Latitude Zero: Tales of the Equator Horror Book Review
Featured Book Review: Darkbound
Darkbound is an amazing book. Michaelbrent Collings outdid himself with this book. It is not at all what I thought it would be. I took three nights to finish this book because I stayed up way past my bedtime. Darkbound was so suspenseful that I just kept on reading to…
Horror books Review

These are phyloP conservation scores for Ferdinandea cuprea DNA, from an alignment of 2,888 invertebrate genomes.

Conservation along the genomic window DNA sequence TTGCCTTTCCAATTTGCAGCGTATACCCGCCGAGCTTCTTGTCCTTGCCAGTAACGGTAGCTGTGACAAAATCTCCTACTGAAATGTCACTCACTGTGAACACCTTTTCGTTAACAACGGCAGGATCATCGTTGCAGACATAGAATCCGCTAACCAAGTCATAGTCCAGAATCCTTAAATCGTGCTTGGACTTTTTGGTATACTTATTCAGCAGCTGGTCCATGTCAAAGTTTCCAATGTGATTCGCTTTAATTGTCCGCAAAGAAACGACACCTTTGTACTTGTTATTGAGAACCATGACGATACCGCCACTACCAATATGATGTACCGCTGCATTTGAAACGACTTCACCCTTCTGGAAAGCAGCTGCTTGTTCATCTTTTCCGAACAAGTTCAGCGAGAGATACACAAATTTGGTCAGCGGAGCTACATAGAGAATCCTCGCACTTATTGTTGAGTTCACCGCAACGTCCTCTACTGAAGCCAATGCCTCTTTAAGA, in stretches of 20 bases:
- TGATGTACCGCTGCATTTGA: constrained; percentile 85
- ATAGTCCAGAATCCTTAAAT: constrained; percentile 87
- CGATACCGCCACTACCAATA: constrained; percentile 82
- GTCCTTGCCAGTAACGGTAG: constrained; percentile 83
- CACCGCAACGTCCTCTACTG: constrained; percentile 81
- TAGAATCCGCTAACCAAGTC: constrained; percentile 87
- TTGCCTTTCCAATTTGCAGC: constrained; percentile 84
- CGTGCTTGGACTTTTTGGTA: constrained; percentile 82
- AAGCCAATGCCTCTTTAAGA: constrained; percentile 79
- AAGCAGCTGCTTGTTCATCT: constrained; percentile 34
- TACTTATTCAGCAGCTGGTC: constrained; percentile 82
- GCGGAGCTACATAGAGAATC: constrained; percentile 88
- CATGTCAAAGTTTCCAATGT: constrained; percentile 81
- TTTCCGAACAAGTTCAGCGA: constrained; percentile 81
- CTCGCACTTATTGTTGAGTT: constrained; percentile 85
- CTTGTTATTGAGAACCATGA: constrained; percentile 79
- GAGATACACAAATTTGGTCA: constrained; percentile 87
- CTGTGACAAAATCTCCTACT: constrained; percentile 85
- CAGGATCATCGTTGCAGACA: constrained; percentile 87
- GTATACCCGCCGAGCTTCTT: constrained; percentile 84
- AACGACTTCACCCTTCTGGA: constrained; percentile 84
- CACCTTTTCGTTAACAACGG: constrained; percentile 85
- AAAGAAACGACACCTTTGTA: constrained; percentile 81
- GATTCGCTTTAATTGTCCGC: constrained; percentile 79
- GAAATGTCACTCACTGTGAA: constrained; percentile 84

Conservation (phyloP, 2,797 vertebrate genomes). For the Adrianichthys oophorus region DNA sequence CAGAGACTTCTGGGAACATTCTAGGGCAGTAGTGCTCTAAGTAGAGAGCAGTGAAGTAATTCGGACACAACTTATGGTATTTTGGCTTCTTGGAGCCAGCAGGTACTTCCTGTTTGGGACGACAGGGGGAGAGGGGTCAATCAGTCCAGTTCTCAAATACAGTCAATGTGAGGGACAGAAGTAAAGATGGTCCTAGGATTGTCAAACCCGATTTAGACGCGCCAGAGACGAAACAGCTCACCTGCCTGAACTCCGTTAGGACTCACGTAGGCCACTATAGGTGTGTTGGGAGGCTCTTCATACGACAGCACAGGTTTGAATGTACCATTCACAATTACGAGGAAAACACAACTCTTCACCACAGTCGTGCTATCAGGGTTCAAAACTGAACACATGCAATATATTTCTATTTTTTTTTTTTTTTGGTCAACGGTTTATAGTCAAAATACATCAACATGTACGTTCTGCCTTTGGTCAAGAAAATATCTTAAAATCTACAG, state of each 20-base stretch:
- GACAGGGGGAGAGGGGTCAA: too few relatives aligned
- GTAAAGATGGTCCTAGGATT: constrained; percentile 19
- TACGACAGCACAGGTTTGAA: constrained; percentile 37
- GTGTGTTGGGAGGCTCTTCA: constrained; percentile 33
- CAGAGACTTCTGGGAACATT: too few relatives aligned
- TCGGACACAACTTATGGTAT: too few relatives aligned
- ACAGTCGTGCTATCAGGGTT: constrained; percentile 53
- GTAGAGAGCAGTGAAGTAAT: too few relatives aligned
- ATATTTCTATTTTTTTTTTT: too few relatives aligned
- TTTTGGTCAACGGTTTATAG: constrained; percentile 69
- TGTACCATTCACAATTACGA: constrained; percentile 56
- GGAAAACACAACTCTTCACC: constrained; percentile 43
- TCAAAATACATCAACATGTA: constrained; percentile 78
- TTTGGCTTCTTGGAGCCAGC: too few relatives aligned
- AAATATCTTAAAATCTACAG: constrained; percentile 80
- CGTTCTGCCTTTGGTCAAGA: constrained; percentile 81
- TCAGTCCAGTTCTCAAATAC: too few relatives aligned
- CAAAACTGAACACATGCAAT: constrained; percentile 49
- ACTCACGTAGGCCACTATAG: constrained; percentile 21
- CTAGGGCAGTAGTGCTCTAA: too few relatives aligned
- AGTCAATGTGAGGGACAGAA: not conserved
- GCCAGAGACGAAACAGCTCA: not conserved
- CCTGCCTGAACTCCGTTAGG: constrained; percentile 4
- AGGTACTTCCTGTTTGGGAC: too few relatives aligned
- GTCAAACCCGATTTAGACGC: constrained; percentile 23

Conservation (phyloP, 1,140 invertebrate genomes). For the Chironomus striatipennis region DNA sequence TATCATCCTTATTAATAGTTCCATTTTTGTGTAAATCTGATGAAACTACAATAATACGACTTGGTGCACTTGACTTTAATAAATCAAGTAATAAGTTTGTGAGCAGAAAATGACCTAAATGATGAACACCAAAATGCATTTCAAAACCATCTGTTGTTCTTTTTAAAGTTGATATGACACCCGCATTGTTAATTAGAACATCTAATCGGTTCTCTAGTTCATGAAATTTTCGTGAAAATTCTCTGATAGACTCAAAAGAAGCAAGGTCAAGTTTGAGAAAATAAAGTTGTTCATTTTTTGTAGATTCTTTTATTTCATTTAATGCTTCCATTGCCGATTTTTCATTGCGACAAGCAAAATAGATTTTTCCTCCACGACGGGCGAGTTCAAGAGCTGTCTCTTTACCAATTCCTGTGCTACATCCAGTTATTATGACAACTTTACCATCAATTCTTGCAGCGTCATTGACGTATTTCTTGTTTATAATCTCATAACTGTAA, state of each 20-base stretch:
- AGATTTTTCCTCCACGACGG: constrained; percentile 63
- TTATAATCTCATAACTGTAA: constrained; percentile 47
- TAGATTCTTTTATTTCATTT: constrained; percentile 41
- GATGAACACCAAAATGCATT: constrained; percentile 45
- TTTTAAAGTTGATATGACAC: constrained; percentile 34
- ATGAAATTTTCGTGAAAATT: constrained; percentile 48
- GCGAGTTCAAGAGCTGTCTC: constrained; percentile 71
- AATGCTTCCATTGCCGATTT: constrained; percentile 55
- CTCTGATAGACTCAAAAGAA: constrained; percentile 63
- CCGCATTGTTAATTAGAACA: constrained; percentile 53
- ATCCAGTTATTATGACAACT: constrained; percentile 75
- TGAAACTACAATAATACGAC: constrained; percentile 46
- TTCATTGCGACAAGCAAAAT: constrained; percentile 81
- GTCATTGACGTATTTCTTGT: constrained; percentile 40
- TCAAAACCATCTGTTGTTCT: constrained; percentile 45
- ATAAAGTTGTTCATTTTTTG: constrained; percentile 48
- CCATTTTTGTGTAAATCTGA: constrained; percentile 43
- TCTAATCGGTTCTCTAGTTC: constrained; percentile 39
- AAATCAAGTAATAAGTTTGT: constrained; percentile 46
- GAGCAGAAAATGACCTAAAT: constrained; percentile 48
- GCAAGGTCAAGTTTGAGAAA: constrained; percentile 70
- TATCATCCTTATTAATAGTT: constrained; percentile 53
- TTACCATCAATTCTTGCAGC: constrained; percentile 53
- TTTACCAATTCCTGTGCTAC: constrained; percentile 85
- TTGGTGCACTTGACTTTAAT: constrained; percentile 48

It extends 24,000 miles, farther and longer than any other measure on earth. Yet the equator is a wholly imaginary construct, a human idea that has fascinated and challenged explorers for three thousand years—from the ancient Egyptian spice traders in search of the legendary land of Punt, to the fifteenth-century Portuguese who sought a route to the Indies, to the expeditions of Victorian naturalist Charles Darwin in the Galapagos Islands, off the Pacific coast of South America, at latitude zero. The equator—its location not only on the globe but also in the minds and exploits of navigators, travelers, poets, and dreamers since the dawn of civilization—is the magical thread on which the eminent Italian historian Gianni Guadalupi strings some of humankind’s most intriguing lore and most amazing adventures in this original and riveting intellectual history. The mysterious source of the Nile and the enigma of the Congo’s swell, the perils of the Doldrums (the living death in life in Coleridge’s phrase) and the vicissitudes of El Nino, the quest for the lost Eden and the search for Eldorado, all fall within the compass of Guadalupi’s extraordinary volume. So do the names of Columbus, Magellan, Don Lope de Aguirre, Sinbad the Sailor, Henry Stanley, Charles-Marie de la Condamine, and Dante Alighieri, who placed Purgatory on an island athwart the equator.